Content warning: Discussion of Missing and Murdered Indigenous Women and Girls (MMIWG).

Wind is whistling through the trees surrounding a playground. Without children laughing and playing, there is nothing but a fierce, red dress. The red of this garment sits idle in the foreground of yellow monkey bars and green poles.  

The peculiarity of the vivacious red dress amidst the playground holds a story that is usually never told — the Missing and Murdered Indigenous Women and Girls (MMIWG).

Fourth-year Arely Hernandez, inspired by her mother and other Indigenous women affected by the missions, photographed the red dress in a playground. Photo courtesy of the Sesnon Gallery.

This spring, the Sesnon Gallery is collaborating with the American Indian Resource Center (AIRC) to launch a virtual exhibition titled “In Honor Of Our Sisters.” Sourced from virtual communities, their collaboration gathers portraits and narratives from Indigenous UC Santa Cruz students about Indigenous women in their lives, whether they be relatives, cultural icons, advocates, or political figures.

These injustices inspired third-year Serah Zemaryalai’s art. She has been an intern at the AIRC for the last three years, and is now a lead intern.

“This is an opportunity for the UCSC community to learn about an issue that deeply affects one of the most invisibilized and marginalized communities in this country,” Zemaryalai said. “UCSC’s motto is ‘Fiat Lux,’ a Latin phrase meaning ‘let there be light.’ The AIRC intends to shine a light on MMIWG every year until our event is no longer necessary.” 

AIRC Director Rebecca Hernandez’ piece is inspired by the late iconic Indigenous artist Annie Pootoogook. Photo courtesy of the Sesnon Gallery.

The UCSC exhibition draws inspiration from Canadian artist Jamie Black’s REDress art series, which raises concern for the shocking number of missing and murdered Indigenous women throughout Canada. In the U.S., Indigenous women face homicide rates that are more than 10 times higher than the national average, according to the U.S. Department of Justice. 

Black’s series is made up of red dresses that are hung or laid flat in public places, with each dress representing a missing or murdered Indigenous woman.

The first in-person MMIWG exhibit was held in 2019 at a long corridor in the Bay Tree Building on campus, near the Ethnic Resource Center (ERC) lounge. They hung red dresses all over the corridor, and each dress was accompanied by a testimonial from an AIRC intern.

Third-year Tahnee Henningsen’s piece is accompanied by a poem dedicated to her late mother who she never got to meet. Photo courtesy of the Sesnon Gallery.

The AIRC has organized the REDress project annually since 2019 and, just this year, decided to collaborate with the Sesnon Gallery to create a virtual exhibition. Sesnon Underground intern Edie Trautwein was grateful to work with the AIRC and promote awareness and activism for the MMIWG movement.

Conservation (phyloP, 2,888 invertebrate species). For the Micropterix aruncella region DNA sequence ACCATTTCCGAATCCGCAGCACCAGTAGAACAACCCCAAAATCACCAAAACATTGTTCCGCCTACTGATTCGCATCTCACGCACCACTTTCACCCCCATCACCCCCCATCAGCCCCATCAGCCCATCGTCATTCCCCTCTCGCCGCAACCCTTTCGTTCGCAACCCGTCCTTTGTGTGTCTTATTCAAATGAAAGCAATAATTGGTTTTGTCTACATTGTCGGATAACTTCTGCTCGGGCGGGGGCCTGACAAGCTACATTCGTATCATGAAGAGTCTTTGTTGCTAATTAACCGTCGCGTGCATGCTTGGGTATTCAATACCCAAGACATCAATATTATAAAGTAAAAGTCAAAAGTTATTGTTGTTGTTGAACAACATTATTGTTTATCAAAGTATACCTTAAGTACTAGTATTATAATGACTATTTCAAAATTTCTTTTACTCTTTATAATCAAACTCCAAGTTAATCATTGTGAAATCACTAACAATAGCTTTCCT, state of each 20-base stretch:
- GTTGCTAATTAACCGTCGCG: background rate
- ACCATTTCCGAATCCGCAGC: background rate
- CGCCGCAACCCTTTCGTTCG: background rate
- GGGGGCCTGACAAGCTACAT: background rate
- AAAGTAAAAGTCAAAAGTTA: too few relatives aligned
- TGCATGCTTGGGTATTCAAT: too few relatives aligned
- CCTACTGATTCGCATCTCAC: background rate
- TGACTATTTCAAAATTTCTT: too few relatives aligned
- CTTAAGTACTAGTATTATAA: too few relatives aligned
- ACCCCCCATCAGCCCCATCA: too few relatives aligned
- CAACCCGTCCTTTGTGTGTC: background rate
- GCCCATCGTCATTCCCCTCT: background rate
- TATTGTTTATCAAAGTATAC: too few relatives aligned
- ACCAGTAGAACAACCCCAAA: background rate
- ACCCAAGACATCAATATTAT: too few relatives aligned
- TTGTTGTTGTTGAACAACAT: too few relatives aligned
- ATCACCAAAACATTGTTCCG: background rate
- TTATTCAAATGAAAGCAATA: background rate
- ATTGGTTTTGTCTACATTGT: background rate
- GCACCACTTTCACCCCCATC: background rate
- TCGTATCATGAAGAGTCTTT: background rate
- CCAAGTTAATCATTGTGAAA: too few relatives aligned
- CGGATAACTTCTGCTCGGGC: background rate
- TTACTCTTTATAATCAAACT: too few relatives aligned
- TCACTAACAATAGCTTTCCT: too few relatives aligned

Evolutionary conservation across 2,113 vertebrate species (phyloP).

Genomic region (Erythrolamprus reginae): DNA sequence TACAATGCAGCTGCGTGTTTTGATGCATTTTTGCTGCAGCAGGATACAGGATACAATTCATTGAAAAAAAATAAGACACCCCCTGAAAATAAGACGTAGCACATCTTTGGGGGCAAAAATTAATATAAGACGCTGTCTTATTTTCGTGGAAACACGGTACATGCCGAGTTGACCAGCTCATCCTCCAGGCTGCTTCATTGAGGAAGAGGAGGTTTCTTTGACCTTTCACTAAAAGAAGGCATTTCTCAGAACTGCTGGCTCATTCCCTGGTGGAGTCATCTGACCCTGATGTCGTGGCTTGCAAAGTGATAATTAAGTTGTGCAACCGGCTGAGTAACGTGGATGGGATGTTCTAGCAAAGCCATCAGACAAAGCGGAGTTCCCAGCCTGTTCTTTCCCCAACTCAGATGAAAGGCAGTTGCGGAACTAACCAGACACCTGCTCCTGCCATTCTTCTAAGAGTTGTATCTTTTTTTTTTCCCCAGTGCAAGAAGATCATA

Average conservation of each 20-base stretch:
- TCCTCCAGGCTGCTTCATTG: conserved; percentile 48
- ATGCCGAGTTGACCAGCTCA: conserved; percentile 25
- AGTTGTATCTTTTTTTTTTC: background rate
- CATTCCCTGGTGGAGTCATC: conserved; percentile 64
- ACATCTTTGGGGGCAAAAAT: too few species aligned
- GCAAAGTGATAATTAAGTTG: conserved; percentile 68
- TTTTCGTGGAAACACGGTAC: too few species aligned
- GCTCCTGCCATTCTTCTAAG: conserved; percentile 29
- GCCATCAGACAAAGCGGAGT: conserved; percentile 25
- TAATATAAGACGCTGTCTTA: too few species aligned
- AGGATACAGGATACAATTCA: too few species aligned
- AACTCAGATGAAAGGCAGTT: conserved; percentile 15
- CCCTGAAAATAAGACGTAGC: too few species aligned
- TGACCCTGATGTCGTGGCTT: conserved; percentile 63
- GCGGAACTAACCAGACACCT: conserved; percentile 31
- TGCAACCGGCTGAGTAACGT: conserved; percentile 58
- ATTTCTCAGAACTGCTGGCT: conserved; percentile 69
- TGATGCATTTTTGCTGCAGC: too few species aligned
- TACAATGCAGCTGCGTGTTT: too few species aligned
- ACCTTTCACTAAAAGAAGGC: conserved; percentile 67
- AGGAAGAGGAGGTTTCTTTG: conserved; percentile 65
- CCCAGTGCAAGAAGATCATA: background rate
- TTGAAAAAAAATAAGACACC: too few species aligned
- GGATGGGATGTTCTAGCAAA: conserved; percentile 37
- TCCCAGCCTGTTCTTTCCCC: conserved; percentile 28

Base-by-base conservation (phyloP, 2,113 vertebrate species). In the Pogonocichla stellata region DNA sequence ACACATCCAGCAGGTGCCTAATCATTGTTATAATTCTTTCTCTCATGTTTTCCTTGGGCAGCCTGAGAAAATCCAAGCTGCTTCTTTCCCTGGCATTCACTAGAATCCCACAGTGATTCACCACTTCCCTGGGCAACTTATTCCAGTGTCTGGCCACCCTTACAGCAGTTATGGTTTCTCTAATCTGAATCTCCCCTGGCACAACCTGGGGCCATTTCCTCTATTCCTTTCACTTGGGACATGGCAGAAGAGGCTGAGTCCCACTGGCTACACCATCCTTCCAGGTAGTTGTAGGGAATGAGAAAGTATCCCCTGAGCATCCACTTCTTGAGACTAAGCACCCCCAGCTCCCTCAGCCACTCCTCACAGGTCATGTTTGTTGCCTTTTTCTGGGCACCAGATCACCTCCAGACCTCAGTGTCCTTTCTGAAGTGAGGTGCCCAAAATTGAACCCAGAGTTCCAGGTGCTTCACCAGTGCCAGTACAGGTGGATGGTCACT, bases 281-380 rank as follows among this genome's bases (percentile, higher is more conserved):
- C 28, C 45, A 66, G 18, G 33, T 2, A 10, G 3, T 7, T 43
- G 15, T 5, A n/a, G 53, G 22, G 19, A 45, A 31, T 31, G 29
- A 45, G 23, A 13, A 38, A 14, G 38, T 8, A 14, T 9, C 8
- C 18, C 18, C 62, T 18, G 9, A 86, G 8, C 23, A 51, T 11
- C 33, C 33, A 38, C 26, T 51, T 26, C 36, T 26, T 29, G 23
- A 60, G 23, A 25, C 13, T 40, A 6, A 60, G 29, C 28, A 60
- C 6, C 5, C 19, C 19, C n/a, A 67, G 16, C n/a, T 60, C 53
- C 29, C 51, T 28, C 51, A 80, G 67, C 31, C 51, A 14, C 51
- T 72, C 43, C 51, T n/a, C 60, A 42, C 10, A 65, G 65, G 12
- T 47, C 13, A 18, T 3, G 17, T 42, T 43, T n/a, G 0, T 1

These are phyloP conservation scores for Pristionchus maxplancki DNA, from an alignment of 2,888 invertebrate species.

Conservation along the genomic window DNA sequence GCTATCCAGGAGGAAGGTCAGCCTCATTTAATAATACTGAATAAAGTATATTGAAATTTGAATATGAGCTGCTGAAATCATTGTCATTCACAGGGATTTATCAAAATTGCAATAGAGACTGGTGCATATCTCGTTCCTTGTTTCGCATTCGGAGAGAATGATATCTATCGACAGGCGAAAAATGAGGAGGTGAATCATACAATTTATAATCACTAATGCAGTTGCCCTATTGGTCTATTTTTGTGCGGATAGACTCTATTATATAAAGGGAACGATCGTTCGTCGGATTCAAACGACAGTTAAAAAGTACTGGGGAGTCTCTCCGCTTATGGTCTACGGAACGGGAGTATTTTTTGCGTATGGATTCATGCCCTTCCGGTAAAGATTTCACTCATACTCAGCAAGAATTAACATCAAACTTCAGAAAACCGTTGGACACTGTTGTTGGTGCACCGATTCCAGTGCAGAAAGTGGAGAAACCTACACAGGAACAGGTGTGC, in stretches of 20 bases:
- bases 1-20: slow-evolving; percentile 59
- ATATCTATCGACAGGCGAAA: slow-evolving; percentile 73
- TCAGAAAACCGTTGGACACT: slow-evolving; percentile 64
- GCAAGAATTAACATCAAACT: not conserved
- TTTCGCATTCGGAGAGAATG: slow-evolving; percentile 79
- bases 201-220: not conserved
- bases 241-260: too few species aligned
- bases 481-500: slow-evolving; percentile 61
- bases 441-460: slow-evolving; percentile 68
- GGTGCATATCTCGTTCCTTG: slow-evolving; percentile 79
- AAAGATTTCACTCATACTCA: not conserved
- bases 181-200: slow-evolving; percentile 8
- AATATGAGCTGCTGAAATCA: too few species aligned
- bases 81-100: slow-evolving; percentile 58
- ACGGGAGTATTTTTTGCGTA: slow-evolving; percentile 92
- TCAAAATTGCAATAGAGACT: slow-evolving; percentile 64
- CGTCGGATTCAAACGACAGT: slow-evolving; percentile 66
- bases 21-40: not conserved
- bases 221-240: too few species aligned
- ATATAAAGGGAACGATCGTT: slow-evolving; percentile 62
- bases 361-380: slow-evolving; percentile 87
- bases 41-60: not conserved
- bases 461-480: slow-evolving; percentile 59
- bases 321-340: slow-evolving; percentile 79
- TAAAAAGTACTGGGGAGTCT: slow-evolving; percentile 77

“Coming from the perspective of allyship and wanting to work to support the AIRC’s larger goals,” said Trautwein. “It was just really important for us to be respectful and to give the show the honor and the dignity that it deserves.”

This year, AIRC interns wrote about Indigenous women in their lives and how it would feel if those women were taken away. These testimonies were among the many used on the Sesnon Gallery’s Exhibition page, accompanied by photos submitted by not only interns, but staff, alumni, and others. 

Amanda Collins, lead intern at the AIRC and the first Indigenous director at Rainbow Theatre, has had many powerful female influences throughout her life, including her two older sisters, her mother, and the women at the AIRC.

AIRC Program Coordinator Jemzi Ortiz’ (Merrill ‘19) images were taken at the site of the original Native American Cemetery Wall, dedicated to her deceased loved ones. Photo courtesy of the Sesnon Gallery.

“When one of us goes missing, it is a loss for all, and when our pleas for justice are ignored, it’s an injustice toward us all,” Collins said in the exhibit. “We do not need legislature or task forces to tell us we have value, but without persistent advocacy, we fear non-Natives will continue to forget us.”

This exhibition is leading up to the AIRC’s three-day event series, “Seeking Justice for our Sisters,” honoring Missing and Murdered Indigenous Women and Girls (MMIWG) from May 3 to May 5. 

Throughout the three-day event series, audiences can view AIRC presentations about the MMIWG crisis in Northern California and listen into a conversation with Jamie Black. 

“It’s really important that people outside of the Native community know about MMIWG. [The Sesnon Gallery] offered up space on their platform to uplift our voices, the voices of Indigenous women,” said Zemaryalai. “You don’t have to understand what the dresses mean, but it’s your responsibility to find out.”

To register for “Seeking Justice for Our Sisters,” click here. To view the exhibition, click here.